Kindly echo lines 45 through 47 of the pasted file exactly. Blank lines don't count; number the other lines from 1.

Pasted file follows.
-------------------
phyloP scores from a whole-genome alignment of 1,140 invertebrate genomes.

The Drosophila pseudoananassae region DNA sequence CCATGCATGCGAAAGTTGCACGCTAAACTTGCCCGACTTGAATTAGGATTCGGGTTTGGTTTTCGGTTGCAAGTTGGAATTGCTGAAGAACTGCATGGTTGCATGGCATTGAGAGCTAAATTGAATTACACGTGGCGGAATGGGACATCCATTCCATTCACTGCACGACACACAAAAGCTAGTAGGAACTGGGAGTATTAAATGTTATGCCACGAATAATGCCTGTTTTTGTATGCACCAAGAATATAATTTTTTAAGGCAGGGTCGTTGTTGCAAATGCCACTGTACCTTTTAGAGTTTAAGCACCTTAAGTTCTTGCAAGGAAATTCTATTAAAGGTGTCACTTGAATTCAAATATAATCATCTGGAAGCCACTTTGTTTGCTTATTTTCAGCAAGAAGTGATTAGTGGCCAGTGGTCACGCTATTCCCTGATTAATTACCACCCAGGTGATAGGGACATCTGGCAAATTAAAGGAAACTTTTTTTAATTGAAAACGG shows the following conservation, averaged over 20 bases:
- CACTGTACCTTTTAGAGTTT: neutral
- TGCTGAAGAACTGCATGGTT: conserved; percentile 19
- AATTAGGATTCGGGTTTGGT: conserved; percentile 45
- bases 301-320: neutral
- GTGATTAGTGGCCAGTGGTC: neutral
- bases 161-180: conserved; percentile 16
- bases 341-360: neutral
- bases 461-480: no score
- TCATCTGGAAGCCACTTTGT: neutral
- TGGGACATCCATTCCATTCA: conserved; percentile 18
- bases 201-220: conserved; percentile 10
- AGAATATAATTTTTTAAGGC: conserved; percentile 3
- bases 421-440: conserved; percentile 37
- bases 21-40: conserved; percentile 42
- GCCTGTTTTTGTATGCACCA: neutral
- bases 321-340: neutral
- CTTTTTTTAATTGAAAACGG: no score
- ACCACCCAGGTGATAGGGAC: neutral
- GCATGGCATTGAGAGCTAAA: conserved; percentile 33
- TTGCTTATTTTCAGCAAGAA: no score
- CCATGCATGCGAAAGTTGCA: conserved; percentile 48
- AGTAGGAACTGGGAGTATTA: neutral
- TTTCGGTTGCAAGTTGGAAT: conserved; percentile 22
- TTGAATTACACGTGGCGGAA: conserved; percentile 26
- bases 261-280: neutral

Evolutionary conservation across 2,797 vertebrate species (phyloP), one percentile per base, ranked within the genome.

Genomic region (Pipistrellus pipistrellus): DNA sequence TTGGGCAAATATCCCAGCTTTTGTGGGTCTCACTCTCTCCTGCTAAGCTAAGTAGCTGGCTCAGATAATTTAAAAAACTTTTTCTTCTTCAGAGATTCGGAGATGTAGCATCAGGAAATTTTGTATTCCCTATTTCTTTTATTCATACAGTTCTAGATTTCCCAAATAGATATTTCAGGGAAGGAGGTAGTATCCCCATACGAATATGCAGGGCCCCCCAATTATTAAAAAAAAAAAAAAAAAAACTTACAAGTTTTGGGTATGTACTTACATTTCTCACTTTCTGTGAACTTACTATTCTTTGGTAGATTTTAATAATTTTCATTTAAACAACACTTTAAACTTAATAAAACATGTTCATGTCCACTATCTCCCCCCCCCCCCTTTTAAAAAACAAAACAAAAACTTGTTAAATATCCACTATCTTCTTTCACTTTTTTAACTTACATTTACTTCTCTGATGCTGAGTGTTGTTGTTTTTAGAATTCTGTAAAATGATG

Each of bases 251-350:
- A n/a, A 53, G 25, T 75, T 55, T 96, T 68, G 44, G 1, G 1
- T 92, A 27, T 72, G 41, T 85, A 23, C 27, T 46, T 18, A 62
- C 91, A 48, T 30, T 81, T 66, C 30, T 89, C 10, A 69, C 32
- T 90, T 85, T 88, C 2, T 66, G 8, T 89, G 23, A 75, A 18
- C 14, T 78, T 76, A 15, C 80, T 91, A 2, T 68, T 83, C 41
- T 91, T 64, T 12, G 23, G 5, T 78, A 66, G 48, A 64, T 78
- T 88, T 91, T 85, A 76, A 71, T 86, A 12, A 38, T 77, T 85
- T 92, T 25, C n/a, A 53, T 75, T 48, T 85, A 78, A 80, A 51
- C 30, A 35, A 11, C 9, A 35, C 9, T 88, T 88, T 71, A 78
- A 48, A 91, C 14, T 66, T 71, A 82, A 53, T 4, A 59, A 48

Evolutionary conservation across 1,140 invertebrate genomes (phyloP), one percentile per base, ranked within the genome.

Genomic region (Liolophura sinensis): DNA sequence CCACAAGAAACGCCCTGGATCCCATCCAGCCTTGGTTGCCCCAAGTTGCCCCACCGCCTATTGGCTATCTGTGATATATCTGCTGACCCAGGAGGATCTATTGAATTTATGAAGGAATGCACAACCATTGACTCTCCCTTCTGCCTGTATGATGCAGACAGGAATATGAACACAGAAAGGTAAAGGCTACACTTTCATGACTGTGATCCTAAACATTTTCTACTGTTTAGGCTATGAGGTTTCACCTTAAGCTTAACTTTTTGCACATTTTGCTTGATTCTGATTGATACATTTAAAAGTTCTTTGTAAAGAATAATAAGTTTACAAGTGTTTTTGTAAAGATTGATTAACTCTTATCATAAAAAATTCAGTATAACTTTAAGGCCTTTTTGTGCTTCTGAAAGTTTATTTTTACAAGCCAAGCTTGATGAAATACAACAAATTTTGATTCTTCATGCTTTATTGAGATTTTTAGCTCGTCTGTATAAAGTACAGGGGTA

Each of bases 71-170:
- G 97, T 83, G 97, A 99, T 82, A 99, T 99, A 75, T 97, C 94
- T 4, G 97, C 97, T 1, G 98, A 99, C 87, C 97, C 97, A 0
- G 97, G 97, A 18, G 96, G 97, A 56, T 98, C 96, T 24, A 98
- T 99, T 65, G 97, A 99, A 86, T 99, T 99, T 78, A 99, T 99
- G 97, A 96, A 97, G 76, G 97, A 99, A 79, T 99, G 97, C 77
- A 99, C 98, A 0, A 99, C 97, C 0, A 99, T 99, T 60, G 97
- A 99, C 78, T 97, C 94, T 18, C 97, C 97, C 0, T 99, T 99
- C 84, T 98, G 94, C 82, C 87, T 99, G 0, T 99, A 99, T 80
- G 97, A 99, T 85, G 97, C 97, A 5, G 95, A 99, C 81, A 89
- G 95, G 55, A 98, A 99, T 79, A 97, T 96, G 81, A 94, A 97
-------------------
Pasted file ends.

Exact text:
- T 4, G 97, C 97, T 1, G 98, A 99, C 87, C 97, C 97, A 0
- G 97, G 97, A 18, G 96, G 97, A 56, T 98, C 96, T 24, A 98
- T 99, T 65, G 97, A 99, A 86, T 99, T 99, T 78, A 99, T 99